Esko Aho
Esko Aho in 2022.jpg
Esko Aho in 2022
37th Prime Minister of Finland
In office
26 April 1991 – 13 April 1995
PresidentMauno Koivisto
Martti Ahtisaari
DeputyIlkka Kanerva
Pertti Salolainen
Preceded byHarri Holkeri
Succeeded byPaavo Lipponen
Personal details
Born
Esko Tapani Aho

(1954-05-20) 20 May 1954 (age 68)
Veteli, Finland
Political partyCentre
SpouseKirsti Aho
ProfessionMaster of Political Sciences, Visiting Professor at Sciences Po, Paris

Esko Tapani Aho (born 20 May 1954) is a Finnish politician who was prime minister of Finland from 1991 to 1995.[1]

Early life and career

Aho was born in Veteli, Finland. Prior to attending university, he began a career in politics. From 1974 to 1979, he was chairman of the Finnish Centre Youth, many of whose previous chairmen had risen to high political positions. In 1978, he became a presidential elector, a position he also held in 1982 and 1998. From 1979 to 1980, Aho was political secretary of the Ministry of Foreign Affairs. From 1980 to 1983, he was a trade promoter for the municipality of Kannus.[2]

Aho studied at the University of Helsinki, receiving a Master of Social Science in 1981.[2]

Since 2010 he has been a member of the board of the Skolkovo Innovation Center. Currently, he is a visiting professor at Sciences Po, Paris.[3]

Parliamentary career

Esko Aho in 1993
Esko Aho in 1993

Aho was first elected to the Finnish Parliament (eduskunta) in 1983. He became chairman of the Centre Party in 1990, a position that he held until 2002. The party is one of three major political parties in Finland.[4]

At 36 years of age, he was the youngest prime minister in Finnish history.[5]

Aho was the prime minister of a centre-right coalition government (Centre Party, National Coalition Party, Christian Democrats and Swedish People's Party) from 1991 to 1995. He is best known for leading Finland into the European Union.[5] Aho's own party, most of whose voters lived and live in rural areas, was the most opposed to EU membership among major parties. The greatest concern of these voters was the EU's effect on Finnish agriculture,[6] but they were persuaded to support membership due to the prime minister's diplomacy. Finland applied for EU membership on 16 March 1992, and a referendum was held two and a half years later.[7] Aho's government also faced the deep economic depression of the early 1990s. Despite a steep rise in the national debt, the Aho government applied a stringent policy of austerity that made it unpopular. This partly caused its fall in the 1995 election and the Centre Party's eight-year period in the opposition.[8]

Aho had the nickname "Kennedy of Kannus" Kannus being his hometown) due to his streamlined and well coiffed habitus reminiscent of John F. Kennedy.

Esko Aho lost the bid for President of Finland to Tarja Halonen in 2000. He subsequently retired from active politics, initially in the form of a "sabbatical leave" of one year, during which he lead a study group on the EU in the 2000 fall semester at Harvard University (where he was a resident fellow at the Institute of Politics).[5] In the 2003 election he left[clarification needed] parliament and retired from daily politics. He then served as the president of the Finnish national innovation fund SITRA (the Finnish National Fund for Research and Development).[9]

In 2008, Aho's name was included in an opinion poll on possible presidential candidates, in which he ranked last.[10]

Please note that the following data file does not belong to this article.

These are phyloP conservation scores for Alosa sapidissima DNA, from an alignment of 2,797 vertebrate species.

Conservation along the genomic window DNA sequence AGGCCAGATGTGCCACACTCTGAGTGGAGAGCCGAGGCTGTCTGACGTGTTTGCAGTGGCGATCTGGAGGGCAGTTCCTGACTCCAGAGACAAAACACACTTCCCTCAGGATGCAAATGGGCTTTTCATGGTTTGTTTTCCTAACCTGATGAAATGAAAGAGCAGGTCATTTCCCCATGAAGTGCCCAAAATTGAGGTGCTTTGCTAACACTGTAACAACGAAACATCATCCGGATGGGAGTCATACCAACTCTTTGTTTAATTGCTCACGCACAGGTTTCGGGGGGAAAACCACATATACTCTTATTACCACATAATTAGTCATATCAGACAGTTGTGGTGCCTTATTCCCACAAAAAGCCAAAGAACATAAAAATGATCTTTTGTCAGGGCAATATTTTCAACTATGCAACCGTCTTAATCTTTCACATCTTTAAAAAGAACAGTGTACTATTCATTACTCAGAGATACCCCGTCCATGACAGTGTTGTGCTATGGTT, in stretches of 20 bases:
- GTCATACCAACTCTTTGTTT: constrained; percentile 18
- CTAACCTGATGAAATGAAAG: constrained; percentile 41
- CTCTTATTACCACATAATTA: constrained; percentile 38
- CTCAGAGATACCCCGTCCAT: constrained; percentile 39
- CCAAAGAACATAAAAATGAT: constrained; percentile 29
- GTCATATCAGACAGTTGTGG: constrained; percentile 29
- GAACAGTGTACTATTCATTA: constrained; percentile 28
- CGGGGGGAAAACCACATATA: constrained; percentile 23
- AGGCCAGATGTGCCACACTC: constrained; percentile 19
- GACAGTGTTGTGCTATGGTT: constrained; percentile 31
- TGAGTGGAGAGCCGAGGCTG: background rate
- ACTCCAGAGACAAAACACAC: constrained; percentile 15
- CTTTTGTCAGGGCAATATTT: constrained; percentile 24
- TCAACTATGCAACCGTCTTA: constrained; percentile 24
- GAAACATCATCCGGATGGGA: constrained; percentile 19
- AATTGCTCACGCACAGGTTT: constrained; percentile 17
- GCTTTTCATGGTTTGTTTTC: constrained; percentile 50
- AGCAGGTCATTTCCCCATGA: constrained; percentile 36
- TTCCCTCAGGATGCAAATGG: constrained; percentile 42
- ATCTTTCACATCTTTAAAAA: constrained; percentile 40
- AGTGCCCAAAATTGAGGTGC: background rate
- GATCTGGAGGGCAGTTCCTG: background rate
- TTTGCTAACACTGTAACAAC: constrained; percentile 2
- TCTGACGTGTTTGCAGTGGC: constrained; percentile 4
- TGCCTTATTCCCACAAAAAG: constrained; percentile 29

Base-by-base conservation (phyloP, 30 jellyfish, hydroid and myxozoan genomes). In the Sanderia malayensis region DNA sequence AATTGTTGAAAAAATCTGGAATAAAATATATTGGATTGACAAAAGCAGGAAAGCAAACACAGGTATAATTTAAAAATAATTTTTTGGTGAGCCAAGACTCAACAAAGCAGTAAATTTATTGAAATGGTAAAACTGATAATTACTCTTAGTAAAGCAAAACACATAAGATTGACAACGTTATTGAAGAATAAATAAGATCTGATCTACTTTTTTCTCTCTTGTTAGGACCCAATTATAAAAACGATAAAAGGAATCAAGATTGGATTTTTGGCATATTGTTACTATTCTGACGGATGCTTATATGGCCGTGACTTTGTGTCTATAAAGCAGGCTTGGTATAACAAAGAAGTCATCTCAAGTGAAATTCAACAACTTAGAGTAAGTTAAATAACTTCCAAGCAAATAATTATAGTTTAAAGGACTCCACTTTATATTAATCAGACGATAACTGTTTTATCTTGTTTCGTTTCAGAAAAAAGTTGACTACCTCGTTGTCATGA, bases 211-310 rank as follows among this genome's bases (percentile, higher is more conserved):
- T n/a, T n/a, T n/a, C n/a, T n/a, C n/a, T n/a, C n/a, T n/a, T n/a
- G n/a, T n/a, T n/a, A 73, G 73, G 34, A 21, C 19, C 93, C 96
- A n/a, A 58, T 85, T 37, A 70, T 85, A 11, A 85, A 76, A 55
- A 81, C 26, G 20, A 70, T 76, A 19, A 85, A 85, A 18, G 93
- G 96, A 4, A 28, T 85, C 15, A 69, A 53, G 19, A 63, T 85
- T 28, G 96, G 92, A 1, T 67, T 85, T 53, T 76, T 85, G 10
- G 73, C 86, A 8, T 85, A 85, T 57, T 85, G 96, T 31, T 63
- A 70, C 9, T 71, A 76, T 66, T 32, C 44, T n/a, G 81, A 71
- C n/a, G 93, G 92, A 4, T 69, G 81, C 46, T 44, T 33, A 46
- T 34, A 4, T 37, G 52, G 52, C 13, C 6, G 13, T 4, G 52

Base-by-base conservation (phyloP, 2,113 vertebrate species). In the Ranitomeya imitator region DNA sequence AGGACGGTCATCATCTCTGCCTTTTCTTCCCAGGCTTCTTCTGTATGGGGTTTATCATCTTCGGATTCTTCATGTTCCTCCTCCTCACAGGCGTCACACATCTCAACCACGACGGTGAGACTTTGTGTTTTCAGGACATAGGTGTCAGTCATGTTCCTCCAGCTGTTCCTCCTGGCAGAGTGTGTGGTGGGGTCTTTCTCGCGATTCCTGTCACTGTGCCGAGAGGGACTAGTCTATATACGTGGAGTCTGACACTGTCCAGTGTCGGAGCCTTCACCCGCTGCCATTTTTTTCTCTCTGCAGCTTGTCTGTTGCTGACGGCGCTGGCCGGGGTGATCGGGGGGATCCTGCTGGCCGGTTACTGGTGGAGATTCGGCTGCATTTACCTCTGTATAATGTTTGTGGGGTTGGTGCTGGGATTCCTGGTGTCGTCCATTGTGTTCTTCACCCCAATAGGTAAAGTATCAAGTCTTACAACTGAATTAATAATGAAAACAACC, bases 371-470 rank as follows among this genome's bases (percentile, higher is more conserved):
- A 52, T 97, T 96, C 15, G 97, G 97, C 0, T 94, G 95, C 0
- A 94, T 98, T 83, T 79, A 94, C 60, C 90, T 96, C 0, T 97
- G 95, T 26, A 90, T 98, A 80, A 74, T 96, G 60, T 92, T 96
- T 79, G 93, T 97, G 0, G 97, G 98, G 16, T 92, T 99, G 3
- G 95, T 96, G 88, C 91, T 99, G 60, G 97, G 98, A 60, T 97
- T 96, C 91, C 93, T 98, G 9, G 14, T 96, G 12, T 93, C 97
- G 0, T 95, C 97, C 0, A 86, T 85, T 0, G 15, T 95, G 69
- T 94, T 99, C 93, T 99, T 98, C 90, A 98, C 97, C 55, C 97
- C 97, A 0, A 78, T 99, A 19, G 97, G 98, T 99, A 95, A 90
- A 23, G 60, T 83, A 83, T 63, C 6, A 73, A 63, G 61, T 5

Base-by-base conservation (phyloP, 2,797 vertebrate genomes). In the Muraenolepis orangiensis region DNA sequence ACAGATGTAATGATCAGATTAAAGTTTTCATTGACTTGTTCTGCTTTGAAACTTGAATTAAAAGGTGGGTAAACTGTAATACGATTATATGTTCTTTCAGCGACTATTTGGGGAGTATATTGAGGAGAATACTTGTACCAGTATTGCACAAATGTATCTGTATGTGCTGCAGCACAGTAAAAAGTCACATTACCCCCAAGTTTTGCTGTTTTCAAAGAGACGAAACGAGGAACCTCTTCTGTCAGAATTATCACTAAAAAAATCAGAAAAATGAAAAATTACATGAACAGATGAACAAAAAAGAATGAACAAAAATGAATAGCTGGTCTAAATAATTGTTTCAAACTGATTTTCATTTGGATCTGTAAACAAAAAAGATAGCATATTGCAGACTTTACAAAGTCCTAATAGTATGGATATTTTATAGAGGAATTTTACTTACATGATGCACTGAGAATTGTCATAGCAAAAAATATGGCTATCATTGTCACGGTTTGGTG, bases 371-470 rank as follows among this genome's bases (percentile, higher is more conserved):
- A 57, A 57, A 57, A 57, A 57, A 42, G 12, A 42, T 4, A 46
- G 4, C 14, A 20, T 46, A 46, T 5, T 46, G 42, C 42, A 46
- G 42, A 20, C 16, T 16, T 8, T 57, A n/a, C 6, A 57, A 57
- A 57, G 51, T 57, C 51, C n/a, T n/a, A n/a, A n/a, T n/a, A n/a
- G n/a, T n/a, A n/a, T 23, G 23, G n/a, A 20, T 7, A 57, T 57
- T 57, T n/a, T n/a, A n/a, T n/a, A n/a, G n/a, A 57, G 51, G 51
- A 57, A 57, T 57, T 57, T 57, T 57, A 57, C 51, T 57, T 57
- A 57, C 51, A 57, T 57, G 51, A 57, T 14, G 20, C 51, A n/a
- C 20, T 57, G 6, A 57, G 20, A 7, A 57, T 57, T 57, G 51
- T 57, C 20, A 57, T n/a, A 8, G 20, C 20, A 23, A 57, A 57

On 1 November 2008, Aho became Nokia's executive vice president of corporate relations and responsibility and became a member of its executive board.[11][12]

At the time of his rise to prime minister, he was the youngest head of government in Europe.

Banks

Aho became a member of the board of directors of the Russian Sberbank in 2016.[13] He resigned from the position in February 2022 following the Russian invasion of Ukraine.[14]

Cabinets

See also

References

  1. ^ "Ministerikortisto". Valtioneuvosto.[permanent dead link]
  2. ^ a b Ex-post Evaluation of the IST Thermatic Priority, 6th FP. Retrieved 23 January 2010.
  3. ^ "Faculty | Sciences Po psia". www.sciencespo.fr. 30 June 2014. Retrieved 14 December 2017.
  4. ^ "Edustajamatrikkeli". Eduskunta. Archived from the original on 11 June 2011.. Retrieved 23 January 2010.
  5. ^ a b c "Harvard University Institute of Politics - Esko Aho". Archived from the original on 3 July 2010. Retrieved 23 January 2010.
  6. ^ "Helsingin Sanomat – International Edition". Archived from the original on 20 October 2012.
  7. ^ Journal of European Integration, Volume 19, Issue 1 Autumn 1995 , pages 43 – 69 Enlargement of the European Union and the Nordic Model
  8. ^ Porvarihallitus: Porvarihallitusten ottama velka, accessed 28 March 2011.
  9. ^ "Finnish ex-PM Esko Aho to join Nokia management – Forbes.com". Forbes. 4 June 2011. Archived from the original on 4 June 2011. Retrieved 28 February 2022.
  10. ^ "Stubb kärkikolmikossa presidenttikyselyssä | Kotimaa | YLE Uutiset | yle.fi". Archived from the original on 6 June 2011. Retrieved 23 January 2010. Stubb kärkikolmikossa presidenttikyselyssä YLE 20 August 2010
  11. ^ "Finnish ex-PM Esko Aho to join Nokia management". Forbes. 15 August 2008. Archived from the original on 4 June 2011. Retrieved 27 August 2017.
  12. ^ http://www.nokia.com/press/press-releases/showpressrelease?newsid=1243842 Esko Aho to join Nokia on 1 November 2008 – Veli Sundbäck to retire at the end of May 2009 Nokia
  13. ^ "Esko Ahoa esitetään venäläispankin johtopaikalle". Yle Uutiset. 17 March 2016. Retrieved 30 March 2018.
  14. ^ "Esko Aho IS:lle: "Jätän Sberbankin välittömästi"". Ilta-Sanomat. 24 February 2022. Retrieved 24 February 2022.
Political offices Preceded byKalevi Sorsa Speaker of the Parliament of Finland April 1991 Succeeded byIlkka Suominen Preceded byHarri Holkeri Prime Minister of Finland 1991–1995 Succeeded byPaavo Lipponen